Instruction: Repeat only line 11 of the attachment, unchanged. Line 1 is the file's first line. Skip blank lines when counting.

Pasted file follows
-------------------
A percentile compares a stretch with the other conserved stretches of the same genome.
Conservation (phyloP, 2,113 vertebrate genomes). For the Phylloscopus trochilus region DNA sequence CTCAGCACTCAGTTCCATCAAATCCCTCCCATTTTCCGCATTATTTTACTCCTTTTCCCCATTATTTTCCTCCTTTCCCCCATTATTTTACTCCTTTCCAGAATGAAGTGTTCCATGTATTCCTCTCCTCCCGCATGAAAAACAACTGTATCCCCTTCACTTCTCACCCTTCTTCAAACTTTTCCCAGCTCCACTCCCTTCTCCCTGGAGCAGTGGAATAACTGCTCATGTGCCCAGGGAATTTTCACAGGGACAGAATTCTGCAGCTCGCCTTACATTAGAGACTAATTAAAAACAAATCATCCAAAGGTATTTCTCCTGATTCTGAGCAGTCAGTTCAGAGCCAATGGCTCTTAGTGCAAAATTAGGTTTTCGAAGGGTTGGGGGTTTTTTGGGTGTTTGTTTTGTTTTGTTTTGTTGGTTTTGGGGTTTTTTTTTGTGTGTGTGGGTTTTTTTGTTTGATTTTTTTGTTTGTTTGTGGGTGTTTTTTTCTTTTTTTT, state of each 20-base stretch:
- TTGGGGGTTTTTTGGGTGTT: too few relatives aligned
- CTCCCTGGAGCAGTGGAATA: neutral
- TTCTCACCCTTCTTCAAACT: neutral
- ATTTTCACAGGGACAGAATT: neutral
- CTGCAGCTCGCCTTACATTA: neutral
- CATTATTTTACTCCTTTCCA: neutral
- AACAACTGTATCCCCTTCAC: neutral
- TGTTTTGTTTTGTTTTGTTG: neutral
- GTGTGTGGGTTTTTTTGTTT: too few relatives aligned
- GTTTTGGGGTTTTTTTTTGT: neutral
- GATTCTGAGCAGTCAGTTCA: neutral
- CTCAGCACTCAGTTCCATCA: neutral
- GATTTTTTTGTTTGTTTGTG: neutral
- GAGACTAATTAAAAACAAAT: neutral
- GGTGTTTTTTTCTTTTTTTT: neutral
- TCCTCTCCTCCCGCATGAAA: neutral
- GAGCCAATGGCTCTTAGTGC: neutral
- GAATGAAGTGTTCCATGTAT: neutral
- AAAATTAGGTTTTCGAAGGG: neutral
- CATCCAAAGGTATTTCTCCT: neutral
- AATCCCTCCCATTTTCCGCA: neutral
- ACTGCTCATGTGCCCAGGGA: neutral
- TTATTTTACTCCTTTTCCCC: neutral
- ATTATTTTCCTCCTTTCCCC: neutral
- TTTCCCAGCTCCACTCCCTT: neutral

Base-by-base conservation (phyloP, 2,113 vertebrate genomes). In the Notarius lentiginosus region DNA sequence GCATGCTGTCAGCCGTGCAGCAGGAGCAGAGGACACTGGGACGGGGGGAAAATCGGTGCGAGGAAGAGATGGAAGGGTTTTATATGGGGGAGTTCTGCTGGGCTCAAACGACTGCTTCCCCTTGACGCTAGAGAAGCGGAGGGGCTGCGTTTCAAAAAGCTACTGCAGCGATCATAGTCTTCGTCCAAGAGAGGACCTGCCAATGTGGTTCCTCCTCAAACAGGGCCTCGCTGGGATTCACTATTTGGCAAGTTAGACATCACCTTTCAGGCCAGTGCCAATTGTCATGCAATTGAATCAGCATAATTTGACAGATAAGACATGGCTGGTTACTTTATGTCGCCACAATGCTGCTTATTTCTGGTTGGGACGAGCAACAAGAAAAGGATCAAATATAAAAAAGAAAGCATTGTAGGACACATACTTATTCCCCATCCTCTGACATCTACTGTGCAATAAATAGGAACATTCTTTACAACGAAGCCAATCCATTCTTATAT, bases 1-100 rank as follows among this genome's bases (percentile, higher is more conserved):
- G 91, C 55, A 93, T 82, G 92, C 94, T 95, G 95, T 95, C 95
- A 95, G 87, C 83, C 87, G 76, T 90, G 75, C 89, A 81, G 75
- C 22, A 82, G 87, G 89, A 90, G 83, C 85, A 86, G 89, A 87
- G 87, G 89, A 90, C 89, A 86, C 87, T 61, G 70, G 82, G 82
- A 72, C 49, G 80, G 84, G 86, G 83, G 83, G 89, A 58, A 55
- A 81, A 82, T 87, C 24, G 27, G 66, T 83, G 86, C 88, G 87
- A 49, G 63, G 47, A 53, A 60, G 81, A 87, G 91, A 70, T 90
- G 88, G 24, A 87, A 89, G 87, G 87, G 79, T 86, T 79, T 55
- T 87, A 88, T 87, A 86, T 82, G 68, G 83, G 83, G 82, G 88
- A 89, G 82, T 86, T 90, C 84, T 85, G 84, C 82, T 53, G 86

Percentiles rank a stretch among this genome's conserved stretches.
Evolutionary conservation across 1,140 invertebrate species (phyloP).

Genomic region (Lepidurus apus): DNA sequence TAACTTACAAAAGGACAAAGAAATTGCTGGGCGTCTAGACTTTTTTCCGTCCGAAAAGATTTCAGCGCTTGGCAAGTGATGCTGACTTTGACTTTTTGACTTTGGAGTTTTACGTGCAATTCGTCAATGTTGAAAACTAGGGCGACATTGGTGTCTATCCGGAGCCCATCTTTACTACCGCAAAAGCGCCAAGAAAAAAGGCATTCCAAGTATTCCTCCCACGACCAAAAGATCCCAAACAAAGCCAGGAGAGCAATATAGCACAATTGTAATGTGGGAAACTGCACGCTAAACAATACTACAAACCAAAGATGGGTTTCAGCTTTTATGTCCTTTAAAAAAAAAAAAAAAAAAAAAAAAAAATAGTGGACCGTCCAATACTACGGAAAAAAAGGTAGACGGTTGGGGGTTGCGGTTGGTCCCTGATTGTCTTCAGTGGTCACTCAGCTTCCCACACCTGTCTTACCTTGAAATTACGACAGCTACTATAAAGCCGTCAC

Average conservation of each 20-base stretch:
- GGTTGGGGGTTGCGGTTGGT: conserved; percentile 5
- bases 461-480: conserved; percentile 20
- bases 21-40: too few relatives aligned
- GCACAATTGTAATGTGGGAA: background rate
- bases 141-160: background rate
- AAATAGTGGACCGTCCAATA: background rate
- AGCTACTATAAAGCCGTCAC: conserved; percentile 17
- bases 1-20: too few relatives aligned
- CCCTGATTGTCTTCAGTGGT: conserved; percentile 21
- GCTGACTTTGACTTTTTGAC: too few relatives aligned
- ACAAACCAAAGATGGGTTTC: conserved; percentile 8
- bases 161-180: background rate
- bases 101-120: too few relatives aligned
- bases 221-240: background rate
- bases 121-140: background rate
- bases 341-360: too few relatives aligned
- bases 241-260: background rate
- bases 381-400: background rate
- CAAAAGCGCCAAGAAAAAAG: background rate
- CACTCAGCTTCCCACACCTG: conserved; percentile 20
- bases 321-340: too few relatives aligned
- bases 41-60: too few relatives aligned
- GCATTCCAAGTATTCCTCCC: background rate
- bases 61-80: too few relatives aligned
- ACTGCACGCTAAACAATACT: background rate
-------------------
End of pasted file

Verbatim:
- GTGTGTGGGTTTTTTTGTTT: too few relatives aligned